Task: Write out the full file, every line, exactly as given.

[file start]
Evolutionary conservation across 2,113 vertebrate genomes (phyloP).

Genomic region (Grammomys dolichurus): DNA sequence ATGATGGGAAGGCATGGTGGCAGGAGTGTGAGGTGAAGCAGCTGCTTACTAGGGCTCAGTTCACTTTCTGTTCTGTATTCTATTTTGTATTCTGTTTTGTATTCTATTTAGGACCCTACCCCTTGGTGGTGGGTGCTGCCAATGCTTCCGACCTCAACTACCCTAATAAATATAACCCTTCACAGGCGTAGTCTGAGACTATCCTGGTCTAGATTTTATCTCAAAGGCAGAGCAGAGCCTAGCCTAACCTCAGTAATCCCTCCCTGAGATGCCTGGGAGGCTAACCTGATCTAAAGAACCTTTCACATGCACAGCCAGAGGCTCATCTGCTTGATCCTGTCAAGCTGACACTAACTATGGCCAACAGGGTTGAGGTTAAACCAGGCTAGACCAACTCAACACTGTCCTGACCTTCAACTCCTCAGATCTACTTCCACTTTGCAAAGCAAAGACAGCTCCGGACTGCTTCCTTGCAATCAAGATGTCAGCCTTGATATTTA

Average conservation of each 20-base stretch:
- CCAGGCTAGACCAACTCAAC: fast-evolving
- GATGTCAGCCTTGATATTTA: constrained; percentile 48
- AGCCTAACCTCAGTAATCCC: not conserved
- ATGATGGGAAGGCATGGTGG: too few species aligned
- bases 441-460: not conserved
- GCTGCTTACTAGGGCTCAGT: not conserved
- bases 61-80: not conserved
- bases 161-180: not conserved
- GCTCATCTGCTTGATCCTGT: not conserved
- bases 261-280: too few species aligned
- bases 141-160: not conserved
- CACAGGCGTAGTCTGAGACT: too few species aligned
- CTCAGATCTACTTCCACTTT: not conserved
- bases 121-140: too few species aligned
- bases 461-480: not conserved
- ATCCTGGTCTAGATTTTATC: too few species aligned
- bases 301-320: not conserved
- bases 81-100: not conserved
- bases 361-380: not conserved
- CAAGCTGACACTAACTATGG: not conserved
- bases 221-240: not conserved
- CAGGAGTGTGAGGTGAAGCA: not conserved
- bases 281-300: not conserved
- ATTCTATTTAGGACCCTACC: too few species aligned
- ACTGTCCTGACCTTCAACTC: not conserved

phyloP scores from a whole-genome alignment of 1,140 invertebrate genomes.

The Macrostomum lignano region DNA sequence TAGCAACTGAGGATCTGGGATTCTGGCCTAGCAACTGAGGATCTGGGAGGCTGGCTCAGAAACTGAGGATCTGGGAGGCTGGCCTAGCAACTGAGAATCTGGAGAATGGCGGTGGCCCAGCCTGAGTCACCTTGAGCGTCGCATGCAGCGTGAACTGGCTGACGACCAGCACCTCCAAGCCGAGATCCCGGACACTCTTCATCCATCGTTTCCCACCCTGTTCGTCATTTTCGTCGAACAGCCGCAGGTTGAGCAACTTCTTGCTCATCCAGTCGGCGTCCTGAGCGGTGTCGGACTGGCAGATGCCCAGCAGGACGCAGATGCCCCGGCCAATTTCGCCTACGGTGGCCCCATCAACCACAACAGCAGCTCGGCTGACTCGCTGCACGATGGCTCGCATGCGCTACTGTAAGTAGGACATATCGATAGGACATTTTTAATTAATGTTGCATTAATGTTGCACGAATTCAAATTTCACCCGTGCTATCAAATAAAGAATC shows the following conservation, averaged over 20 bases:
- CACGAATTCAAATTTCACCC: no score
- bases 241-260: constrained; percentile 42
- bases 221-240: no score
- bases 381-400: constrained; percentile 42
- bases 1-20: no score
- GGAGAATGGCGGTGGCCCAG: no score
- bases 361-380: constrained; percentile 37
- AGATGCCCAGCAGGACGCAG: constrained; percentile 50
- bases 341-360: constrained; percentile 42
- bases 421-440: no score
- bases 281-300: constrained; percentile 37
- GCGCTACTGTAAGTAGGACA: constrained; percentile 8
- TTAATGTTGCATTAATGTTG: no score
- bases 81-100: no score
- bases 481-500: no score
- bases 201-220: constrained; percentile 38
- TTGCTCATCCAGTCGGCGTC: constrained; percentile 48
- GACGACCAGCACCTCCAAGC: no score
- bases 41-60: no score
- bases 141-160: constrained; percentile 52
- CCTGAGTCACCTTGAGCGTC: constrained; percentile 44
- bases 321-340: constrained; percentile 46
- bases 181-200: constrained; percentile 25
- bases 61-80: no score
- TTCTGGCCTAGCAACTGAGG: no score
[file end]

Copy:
Evolutionary conservation across 2,113 vertebrate genomes (phyloP).

Genomic region (Grammomys dolichurus): DNA sequence ATGATGGGAAGGCATGGTGGCAGGAGTGTGAGGTGAAGCAGCTGCTTACTAGGGCTCAGTTCACTTTCTGTTCTGTATTCTATTTTGTATTCTGTTTTGTATTCTATTTAGGACCCTACCCCTTGGTGGTGGGTGCTGCCAATGCTTCCGACCTCAACTACCCTAATAAATATAACCCTTCACAGGCGTAGTCTGAGACTATCCTGGTCTAGATTTTATCTCAAAGGCAGAGCAGAGCCTAGCCTAACCTCAGTAATCCCTCCCTGAGATGCCTGGGAGGCTAACCTGATCTAAAGAACCTTTCACATGCACAGCCAGAGGCTCATCTGCTTGATCCTGTCAAGCTGACACTAACTATGGCCAACAGGGTTGAGGTTAAACCAGGCTAGACCAACTCAACACTGTCCTGACCTTCAACTCCTCAGATCTACTTCCACTTTGCAAAGCAAAGACAGCTCCGGACTGCTTCCTTGCAATCAAGATGTCAGCCTTGATATTTA

Average conservation of each 20-base stretch:
- CCAGGCTAGACCAACTCAAC: fast-evolving
- GATGTCAGCCTTGATATTTA: constrained; percentile 48
- AGCCTAACCTCAGTAATCCC: not conserved
- ATGATGGGAAGGCATGGTGG: too few species aligned
- bases 441-460: not conserved
- GCTGCTTACTAGGGCTCAGT: not conserved
- bases 61-80: not conserved
- bases 161-180: not conserved
- GCTCATCTGCTTGATCCTGT: not conserved
- bases 261-280: too few species aligned
- bases 141-160: not conserved
- CACAGGCGTAGTCTGAGACT: too few species aligned
- CTCAGATCTACTTCCACTTT: not conserved
- bases 121-140: too few species aligned
- bases 461-480: not conserved
- ATCCTGGTCTAGATTTTATC: too few species aligned
- bases 301-320: not conserved
- bases 81-100: not conserved
- bases 361-380: not conserved
- CAAGCTGACACTAACTATGG: not conserved
- bases 221-240: not conserved
- CAGGAGTGTGAGGTGAAGCA: not conserved
- bases 281-300: not conserved
- ATTCTATTTAGGACCCTACC: too few species aligned
- ACTGTCCTGACCTTCAACTC: not conserved

phyloP scores from a whole-genome alignment of 1,140 invertebrate genomes.

The Macrostomum lignano region DNA sequence TAGCAACTGAGGATCTGGGATTCTGGCCTAGCAACTGAGGATCTGGGAGGCTGGCTCAGAAACTGAGGATCTGGGAGGCTGGCCTAGCAACTGAGAATCTGGAGAATGGCGGTGGCCCAGCCTGAGTCACCTTGAGCGTCGCATGCAGCGTGAACTGGCTGACGACCAGCACCTCCAAGCCGAGATCCCGGACACTCTTCATCCATCGTTTCCCACCCTGTTCGTCATTTTCGTCGAACAGCCGCAGGTTGAGCAACTTCTTGCTCATCCAGTCGGCGTCCTGAGCGGTGTCGGACTGGCAGATGCCCAGCAGGACGCAGATGCCCCGGCCAATTTCGCCTACGGTGGCCCCATCAACCACAACAGCAGCTCGGCTGACTCGCTGCACGATGGCTCGCATGCGCTACTGTAAGTAGGACATATCGATAGGACATTTTTAATTAATGTTGCATTAATGTTGCACGAATTCAAATTTCACCCGTGCTATCAAATAAAGAATC shows the following conservation, averaged over 20 bases:
- CACGAATTCAAATTTCACCC: no score
- bases 241-260: constrained; percentile 42
- bases 221-240: no score
- bases 381-400: constrained; percentile 42
- bases 1-20: no score
- GGAGAATGGCGGTGGCCCAG: no score
- bases 361-380: constrained; percentile 37
- AGATGCCCAGCAGGACGCAG: constrained; percentile 50
- bases 341-360: constrained; percentile 42
- bases 421-440: no score
- bases 281-300: constrained; percentile 37
- GCGCTACTGTAAGTAGGACA: constrained; percentile 8
- TTAATGTTGCATTAATGTTG: no score
- bases 81-100: no score
- bases 481-500: no score
- bases 201-220: constrained; percentile 38
- TTGCTCATCCAGTCGGCGTC: constrained; percentile 48
- GACGACCAGCACCTCCAAGC: no score
- bases 41-60: no score
- bases 141-160: constrained; percentile 52
- CCTGAGTCACCTTGAGCGTC: constrained; percentile 44
- bases 321-340: constrained; percentile 46
- bases 181-200: constrained; percentile 25
- bases 61-80: no score
- TTCTGGCCTAGCAACTGAGG: no score